CNN.com reports the troubling story of the “FBI breaking up one of the largest auto theft cases in the U.S. The suspects were accused of ‘cloning’ vehicles, which is making stolen cars look like legal ones. The FBI says that the ring was operating in the U.S. for more than 20 years. More than 1,000 vehicles were stolen in Florida, with more than $25 million in losses to consumers and banks.” Basically, the thieves copied vehicle identification numbers (known as VINs) off legitimate cars and put them on identical stolen cars.
In my article on inspecting a used car I tell folks to match the vehicle identification number on the registration with the one on the car to make sure everything matches. Well, as this car ring proved, even that may not be enough.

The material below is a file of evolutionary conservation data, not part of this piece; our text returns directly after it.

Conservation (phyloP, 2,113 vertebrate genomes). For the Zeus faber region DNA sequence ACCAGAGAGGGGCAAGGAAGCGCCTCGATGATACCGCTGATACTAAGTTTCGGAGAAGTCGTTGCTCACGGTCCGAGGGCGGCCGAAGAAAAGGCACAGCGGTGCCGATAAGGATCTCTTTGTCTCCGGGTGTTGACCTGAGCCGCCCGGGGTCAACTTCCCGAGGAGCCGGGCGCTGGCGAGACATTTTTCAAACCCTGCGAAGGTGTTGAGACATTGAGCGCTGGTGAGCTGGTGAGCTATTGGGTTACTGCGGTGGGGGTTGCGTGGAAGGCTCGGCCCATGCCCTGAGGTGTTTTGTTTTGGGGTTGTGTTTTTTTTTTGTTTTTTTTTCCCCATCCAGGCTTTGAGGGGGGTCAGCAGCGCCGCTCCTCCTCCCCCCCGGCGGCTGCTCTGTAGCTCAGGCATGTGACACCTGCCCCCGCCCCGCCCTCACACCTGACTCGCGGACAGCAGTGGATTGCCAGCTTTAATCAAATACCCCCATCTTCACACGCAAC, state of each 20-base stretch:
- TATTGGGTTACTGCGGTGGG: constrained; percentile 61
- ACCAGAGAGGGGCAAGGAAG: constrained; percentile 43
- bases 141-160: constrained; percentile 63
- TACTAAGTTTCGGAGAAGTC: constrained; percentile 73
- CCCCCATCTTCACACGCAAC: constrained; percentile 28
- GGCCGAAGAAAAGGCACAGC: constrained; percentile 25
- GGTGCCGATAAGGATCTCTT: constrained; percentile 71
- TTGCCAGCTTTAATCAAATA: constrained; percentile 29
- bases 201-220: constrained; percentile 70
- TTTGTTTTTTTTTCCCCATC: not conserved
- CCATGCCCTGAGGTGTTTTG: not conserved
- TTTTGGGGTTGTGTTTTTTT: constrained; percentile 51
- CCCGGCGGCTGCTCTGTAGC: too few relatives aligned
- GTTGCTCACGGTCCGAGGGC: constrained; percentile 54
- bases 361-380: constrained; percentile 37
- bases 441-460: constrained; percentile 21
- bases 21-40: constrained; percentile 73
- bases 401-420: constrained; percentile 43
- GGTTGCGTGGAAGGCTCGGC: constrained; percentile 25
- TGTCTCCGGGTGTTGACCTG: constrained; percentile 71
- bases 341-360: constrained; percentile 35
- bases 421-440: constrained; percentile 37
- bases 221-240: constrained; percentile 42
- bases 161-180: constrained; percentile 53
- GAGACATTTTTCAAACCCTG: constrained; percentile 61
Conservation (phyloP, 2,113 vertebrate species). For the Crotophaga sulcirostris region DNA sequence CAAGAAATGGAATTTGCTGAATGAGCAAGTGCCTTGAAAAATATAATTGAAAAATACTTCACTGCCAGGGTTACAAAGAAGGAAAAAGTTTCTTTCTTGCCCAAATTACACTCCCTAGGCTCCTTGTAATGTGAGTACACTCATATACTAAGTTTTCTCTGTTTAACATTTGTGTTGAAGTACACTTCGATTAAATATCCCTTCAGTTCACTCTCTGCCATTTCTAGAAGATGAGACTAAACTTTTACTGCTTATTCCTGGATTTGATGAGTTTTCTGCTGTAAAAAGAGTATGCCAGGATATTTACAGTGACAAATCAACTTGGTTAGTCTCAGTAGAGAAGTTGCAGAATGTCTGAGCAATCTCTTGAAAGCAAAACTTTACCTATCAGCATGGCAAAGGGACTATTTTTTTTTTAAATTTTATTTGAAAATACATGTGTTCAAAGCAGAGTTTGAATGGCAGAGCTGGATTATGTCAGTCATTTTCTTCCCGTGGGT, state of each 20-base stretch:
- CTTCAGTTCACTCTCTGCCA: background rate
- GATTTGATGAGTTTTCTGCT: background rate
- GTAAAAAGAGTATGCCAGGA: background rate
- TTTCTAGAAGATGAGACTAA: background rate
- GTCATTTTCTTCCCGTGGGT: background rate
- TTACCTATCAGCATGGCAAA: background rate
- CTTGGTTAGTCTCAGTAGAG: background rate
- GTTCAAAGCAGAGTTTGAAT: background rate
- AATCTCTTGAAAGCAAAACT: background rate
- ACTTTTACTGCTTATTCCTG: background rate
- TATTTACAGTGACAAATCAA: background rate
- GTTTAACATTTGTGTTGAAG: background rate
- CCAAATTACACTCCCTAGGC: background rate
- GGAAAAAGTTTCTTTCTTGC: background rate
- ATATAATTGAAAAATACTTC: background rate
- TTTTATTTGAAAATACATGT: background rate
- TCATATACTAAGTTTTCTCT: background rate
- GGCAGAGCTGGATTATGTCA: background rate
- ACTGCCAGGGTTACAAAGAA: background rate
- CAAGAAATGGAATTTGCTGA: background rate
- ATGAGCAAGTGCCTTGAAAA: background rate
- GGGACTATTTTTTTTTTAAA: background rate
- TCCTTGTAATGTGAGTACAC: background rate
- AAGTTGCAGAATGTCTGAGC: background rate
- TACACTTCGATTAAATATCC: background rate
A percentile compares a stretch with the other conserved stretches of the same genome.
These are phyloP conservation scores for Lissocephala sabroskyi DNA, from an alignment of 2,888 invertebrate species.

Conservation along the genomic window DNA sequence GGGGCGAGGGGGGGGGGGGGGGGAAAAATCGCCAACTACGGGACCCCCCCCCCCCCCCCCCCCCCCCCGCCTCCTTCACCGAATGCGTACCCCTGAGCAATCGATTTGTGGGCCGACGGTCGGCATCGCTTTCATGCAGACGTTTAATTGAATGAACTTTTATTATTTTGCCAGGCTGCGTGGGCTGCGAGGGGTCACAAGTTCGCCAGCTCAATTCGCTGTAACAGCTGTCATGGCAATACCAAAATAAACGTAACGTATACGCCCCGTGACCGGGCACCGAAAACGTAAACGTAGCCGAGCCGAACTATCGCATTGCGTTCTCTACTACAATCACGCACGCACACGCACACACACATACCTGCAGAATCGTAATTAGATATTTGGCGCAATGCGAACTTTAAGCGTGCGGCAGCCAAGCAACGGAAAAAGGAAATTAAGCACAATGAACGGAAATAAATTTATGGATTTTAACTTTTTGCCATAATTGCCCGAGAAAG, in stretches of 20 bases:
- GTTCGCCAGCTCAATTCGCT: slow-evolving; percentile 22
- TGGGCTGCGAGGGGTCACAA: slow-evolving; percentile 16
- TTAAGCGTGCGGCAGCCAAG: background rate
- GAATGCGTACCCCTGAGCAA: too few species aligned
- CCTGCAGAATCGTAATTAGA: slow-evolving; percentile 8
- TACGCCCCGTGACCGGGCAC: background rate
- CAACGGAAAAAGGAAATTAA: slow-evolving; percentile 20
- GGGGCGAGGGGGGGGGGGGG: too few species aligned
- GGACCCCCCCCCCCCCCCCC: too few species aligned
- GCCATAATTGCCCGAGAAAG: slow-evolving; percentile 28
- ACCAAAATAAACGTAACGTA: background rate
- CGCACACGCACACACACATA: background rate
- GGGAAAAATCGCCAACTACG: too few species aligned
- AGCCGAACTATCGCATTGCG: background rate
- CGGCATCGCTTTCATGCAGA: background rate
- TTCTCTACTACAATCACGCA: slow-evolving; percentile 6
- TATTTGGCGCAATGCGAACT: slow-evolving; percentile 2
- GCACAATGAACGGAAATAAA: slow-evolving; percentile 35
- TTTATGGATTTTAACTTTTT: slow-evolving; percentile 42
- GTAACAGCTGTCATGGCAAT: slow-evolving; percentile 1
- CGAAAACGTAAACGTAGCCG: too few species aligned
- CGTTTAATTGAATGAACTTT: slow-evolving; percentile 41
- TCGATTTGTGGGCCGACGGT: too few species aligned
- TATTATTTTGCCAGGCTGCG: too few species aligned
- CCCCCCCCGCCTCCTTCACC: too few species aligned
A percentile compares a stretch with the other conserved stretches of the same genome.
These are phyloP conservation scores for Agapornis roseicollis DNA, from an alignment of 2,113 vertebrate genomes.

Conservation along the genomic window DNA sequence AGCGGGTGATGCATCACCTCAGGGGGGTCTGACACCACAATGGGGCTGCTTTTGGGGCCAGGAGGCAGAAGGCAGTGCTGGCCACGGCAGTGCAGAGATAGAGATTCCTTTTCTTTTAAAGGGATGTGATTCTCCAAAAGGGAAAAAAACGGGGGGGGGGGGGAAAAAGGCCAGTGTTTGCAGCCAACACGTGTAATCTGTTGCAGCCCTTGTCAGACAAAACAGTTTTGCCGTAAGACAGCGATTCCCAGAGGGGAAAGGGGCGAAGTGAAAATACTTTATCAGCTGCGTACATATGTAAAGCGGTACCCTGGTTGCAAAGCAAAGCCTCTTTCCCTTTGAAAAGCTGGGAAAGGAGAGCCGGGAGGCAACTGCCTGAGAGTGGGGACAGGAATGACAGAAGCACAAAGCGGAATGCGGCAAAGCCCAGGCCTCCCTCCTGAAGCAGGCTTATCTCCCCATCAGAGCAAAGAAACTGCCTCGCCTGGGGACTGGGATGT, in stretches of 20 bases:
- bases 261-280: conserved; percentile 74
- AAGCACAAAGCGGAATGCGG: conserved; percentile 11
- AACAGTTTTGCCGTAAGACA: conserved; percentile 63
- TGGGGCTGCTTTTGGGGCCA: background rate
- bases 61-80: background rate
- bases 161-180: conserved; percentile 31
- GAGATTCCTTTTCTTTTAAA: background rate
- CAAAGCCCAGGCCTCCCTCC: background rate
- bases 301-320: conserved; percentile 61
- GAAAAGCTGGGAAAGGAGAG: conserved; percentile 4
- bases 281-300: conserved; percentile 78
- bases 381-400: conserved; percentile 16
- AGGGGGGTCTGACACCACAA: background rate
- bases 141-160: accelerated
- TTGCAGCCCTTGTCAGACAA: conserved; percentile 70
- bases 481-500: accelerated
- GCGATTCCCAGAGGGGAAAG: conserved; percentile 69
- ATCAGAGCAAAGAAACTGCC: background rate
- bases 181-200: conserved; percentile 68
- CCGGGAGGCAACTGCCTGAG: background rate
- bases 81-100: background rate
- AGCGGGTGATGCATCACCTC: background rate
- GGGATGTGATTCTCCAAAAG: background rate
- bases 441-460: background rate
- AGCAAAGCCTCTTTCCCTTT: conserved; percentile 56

So, if you’re buying a used car from a private seller or a dealer who makes you nervous, have your mechanic confirm the vehicle identification numbers when doing the inspection. Lots of makes and models have the VIN also etched on their transmission or engine. That makes it more difficult, but not impossible, for thieves to steal vehicle identification numbers like they did in this case.
On its website, the FBI advises getting a vehicle history report on any used car you are purchasing, as well as offering this great piece of advice: “Trust your intuition—if it sounds too good to be true, it probably is!”